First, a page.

May 23, 2002 The Peninsula Clarion questions what this year's legislature accomplished

Posted: Tuesday, May 28, 2002

The Legislature adjourned Tuesday. Finally. A week later than the scheduled 121-day session.

And what do legislators have to show for their time in Juneau?

It took an extension of the session for lawmakers to even pass a capital budget -- and that should be considered routine work.

They are returning home without a long-range fiscal plan, without a subsistence solution, without a plan to extend the state's utility regulatory agency -- one of the last issues holding up adjournment -- without much to brag about when it comes right down to it.

The best news is that the session is over.

But it's not really. All those big issues hanging over the state when the Legislature convened in January are still looming as lawmakers make tracks back to their respective districts. Subsistence talks and maybe another special session are down the road.

If anyone can feel good about what happened -- or more accurately, what didn't happen -- this session, we'd like to know who it is. There's just not a way to put a positive spin on the second session of the 22nd Alaska State Legislature.

Sure, there are lawmakers who can claim they protected Alaskans' permanent fund dividend checks. Alaskans need to remember them in a couple of years when the Constitutional Budget Reserve runs dry and it will take a miracle not to touch dividends or the permanent fund to make ends meet.

There also will be lawmakers who expect accolades for saving Alaskans from their ''tax-and-spend'' counterparts in the Legislature. Again, Alaskans need to take names, because all these lawmakers have done is delay the pain that's going to come. As the saying goes: It's not a matter of if, but when.

Unfortunately, the way the session dragged on without purpose hides the good work that was attempted; some even accomplished. All lawmakers can't be painted as no-good-do-nothing politicians.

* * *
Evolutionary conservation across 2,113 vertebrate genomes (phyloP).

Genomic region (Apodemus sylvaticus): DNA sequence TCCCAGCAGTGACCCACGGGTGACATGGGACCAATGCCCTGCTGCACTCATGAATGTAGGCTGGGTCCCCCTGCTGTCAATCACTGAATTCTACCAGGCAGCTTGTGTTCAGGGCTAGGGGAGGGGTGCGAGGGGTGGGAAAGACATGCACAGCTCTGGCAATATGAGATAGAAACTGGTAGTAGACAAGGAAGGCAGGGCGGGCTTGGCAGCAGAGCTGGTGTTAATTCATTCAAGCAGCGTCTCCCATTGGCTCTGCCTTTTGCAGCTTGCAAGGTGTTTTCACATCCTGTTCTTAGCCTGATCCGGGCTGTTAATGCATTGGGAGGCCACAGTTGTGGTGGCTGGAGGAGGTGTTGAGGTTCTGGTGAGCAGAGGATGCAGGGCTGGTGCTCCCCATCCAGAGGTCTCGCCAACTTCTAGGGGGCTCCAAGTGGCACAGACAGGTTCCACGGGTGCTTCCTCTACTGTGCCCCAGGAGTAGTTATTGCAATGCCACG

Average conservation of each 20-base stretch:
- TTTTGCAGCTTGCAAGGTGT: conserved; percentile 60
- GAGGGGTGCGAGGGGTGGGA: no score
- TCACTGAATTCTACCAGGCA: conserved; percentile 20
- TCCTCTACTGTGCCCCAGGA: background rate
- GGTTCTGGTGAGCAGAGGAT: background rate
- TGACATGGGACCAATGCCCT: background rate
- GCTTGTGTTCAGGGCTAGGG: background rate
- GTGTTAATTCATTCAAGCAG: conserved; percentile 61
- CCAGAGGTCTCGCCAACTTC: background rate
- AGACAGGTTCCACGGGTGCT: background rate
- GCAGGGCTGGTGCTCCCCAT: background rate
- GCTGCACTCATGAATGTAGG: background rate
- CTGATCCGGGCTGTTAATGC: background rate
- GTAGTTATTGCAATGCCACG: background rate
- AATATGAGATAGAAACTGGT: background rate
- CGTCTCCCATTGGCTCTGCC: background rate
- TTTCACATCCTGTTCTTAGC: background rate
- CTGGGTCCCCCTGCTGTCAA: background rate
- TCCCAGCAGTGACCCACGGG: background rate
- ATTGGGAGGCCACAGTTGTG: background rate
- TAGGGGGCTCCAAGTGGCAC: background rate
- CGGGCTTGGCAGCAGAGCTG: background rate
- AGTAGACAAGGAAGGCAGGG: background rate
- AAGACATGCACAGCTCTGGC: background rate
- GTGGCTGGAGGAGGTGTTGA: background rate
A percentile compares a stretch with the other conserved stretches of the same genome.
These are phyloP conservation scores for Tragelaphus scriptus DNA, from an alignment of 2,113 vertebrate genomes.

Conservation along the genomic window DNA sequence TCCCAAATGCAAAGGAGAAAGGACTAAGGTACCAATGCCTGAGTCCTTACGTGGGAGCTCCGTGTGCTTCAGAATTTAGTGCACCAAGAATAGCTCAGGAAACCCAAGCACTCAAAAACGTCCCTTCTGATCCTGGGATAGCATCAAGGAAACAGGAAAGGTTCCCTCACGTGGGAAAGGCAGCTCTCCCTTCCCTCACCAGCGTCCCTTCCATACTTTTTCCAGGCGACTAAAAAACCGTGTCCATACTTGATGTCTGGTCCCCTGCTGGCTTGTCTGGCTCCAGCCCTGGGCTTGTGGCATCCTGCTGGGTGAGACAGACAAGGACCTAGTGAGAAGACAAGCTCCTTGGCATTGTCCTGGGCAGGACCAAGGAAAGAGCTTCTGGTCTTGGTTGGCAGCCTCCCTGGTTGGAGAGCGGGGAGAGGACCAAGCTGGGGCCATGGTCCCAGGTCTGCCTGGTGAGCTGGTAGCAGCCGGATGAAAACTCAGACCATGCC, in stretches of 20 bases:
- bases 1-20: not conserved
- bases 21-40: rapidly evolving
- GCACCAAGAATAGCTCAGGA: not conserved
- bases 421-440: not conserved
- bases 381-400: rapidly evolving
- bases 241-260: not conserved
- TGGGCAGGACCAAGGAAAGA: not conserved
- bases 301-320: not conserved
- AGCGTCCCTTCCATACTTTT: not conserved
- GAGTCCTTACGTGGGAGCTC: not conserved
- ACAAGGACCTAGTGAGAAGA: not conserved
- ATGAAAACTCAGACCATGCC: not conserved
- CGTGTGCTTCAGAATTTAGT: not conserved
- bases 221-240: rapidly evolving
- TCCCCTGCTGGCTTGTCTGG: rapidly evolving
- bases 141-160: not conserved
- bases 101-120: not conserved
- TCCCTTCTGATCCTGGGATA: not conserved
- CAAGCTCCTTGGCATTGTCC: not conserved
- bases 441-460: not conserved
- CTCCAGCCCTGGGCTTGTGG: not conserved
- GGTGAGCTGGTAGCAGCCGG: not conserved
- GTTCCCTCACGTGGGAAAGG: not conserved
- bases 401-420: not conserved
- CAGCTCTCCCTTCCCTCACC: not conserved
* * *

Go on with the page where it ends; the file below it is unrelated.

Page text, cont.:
Individual lawmakers who chose not to play politics deserve praise. These are the lawmakers who broke with party ranks when they thought it would best serve the interests of all Alaskans.

Those lawmakers who took an active role in the Fiscal Policy Caucus also deserve kudos -- and lots of them. They dared to push for changes which would put Alaska on sturdier financial ground. The House approved many of their recommendations, but not the Senate.

The result: Alaska is still at Square 1 when it comes to figuring out how to raise revenues or live within its means. Fixing that problem was many, if not most, Alaskans' No. 1 priority. How could the Senate have missed that message?

There yet may be some good to come out of this session.

The anger, betrayal, disappointment and disgust many Alaskans are feeling because so little of importance was accomplished this legislative session needs to be put to good use at the polls.

If you don't like how individual lawmakers performed this session, don't elect them again. Don't ask for more of the same.

Alaska and Alaskans truly deserve better.

On the other hand, if you see nothing wrong with some lawmakers holding up valuable legislation without good cause, think partisan politics results in a better state and have no worries about the state's financial future, well, cast your vote for those lawmakers who agree with you. The Senate is full of them.

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